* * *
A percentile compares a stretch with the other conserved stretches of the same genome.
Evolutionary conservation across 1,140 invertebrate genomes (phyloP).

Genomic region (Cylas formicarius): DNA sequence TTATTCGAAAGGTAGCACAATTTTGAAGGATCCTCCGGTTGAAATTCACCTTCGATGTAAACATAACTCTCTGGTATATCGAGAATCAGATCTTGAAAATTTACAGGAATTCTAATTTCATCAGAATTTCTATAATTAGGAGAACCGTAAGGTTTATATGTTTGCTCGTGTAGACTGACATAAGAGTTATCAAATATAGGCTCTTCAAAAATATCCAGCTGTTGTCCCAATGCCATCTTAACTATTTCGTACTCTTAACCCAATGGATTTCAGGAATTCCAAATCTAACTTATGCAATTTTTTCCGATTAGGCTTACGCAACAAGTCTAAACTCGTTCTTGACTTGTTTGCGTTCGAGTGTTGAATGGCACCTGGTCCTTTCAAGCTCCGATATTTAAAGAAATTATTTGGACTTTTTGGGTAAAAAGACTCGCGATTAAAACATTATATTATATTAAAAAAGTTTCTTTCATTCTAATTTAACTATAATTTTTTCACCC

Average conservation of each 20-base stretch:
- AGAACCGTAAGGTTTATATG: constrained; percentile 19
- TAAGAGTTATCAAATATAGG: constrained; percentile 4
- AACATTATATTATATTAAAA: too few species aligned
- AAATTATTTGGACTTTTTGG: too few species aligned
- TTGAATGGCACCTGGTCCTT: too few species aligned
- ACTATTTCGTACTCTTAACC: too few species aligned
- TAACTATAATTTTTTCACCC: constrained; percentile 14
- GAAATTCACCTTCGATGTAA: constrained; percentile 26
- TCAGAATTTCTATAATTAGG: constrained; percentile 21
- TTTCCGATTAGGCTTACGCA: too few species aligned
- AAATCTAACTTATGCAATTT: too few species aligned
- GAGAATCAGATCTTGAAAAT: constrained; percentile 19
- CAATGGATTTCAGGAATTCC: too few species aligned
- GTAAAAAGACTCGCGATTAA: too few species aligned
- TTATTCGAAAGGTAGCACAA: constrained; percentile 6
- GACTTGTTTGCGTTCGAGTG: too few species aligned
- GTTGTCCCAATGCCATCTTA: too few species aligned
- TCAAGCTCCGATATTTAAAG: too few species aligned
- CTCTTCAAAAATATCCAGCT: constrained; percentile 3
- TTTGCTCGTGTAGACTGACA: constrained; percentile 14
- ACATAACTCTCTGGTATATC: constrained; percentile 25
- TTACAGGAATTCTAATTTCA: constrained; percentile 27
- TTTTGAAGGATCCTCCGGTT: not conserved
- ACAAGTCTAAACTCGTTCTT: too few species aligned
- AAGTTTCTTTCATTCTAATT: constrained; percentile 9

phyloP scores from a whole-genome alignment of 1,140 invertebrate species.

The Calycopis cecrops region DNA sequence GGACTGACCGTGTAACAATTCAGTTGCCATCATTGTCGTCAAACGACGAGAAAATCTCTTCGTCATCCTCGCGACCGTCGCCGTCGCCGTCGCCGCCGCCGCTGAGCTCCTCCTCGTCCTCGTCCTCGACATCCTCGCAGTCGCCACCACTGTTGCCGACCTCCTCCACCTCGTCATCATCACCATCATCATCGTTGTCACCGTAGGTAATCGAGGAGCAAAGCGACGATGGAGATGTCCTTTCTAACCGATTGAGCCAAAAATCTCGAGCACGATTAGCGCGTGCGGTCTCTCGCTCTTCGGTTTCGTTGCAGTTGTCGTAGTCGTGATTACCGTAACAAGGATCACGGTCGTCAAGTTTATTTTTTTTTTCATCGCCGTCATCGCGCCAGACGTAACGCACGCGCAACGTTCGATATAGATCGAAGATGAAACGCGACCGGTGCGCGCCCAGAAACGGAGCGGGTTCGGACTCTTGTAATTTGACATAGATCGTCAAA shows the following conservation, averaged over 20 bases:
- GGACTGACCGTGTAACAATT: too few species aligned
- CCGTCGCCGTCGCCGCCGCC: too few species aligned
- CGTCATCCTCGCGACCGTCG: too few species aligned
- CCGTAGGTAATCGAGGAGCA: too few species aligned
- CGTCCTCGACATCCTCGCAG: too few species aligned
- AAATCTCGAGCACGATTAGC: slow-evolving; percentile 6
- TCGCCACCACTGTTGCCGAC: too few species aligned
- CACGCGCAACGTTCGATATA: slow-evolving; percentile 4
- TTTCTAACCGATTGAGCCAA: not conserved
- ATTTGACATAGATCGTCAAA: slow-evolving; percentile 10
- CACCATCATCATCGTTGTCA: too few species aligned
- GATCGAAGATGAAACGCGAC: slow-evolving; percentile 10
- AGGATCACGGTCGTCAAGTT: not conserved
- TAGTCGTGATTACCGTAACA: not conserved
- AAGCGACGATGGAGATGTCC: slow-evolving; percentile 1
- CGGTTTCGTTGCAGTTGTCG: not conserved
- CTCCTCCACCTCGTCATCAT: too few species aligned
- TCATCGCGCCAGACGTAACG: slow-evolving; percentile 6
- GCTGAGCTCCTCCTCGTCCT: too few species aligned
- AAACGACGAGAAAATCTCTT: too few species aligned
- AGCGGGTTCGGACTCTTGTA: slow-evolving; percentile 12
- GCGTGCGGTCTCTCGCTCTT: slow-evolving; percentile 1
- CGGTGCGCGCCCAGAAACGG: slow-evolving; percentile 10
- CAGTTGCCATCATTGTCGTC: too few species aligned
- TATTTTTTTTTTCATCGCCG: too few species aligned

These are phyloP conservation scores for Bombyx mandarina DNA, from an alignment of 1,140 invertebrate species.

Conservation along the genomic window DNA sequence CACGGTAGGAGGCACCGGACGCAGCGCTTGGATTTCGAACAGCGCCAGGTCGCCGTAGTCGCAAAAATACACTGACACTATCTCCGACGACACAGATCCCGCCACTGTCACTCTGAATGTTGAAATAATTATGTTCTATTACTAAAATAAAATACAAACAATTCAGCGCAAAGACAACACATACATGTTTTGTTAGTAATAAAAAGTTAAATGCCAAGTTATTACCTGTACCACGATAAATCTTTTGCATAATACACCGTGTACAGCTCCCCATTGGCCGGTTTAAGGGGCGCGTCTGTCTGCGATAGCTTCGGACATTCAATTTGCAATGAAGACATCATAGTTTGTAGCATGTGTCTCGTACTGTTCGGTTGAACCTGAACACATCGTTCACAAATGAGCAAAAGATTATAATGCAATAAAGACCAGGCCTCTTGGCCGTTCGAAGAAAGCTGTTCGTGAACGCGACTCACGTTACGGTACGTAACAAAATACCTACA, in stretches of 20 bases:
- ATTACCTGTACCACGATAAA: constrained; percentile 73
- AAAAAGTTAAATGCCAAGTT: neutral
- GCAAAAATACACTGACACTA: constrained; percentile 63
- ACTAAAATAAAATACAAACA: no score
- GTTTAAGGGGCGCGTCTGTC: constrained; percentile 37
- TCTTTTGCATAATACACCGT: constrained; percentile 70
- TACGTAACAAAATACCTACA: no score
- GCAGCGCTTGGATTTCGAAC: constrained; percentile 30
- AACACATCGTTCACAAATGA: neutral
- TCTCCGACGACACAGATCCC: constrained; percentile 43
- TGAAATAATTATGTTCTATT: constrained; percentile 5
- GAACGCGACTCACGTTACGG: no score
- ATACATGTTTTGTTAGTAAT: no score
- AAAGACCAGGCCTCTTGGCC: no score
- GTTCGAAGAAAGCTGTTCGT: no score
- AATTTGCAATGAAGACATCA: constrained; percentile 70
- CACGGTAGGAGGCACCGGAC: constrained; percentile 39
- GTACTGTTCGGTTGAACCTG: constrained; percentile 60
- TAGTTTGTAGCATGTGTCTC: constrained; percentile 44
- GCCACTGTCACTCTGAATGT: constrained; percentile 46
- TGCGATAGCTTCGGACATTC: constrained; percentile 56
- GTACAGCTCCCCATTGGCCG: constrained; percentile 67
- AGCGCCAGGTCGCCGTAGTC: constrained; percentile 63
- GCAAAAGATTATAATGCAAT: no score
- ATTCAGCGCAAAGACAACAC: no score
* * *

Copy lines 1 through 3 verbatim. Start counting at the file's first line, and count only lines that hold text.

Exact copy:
A percentile compares a stretch with the other conserved stretches of the same genome.
Evolutionary conservation across 1,140 invertebrate genomes (phyloP).

Genomic region (Cylas formicarius): DNA sequence TTATTCGAAAGGTAGCACAATTTTGAAGGATCCTCCGGTTGAAATTCACCTTCGATGTAAACATAACTCTCTGGTATATCGAGAATCAGATCTTGAAAATTTACAGGAATTCTAATTTCATCAGAATTTCTATAATTAGGAGAACCGTAAGGTTTATATGTTTGCTCGTGTAGACTGACATAAGAGTTATCAAATATAGGCTCTTCAAAAATATCCAGCTGTTGTCCCAATGCCATCTTAACTATTTCGTACTCTTAACCCAATGGATTTCAGGAATTCCAAATCTAACTTATGCAATTTTTTCCGATTAGGCTTACGCAACAAGTCTAAACTCGTTCTTGACTTGTTTGCGTTCGAGTGTTGAATGGCACCTGGTCCTTTCAAGCTCCGATATTTAAAGAAATTATTTGGACTTTTTGGGTAAAAAGACTCGCGATTAAAACATTATATTATATTAAAAAAGTTTCTTTCATTCTAATTTAACTATAATTTTTTCACCC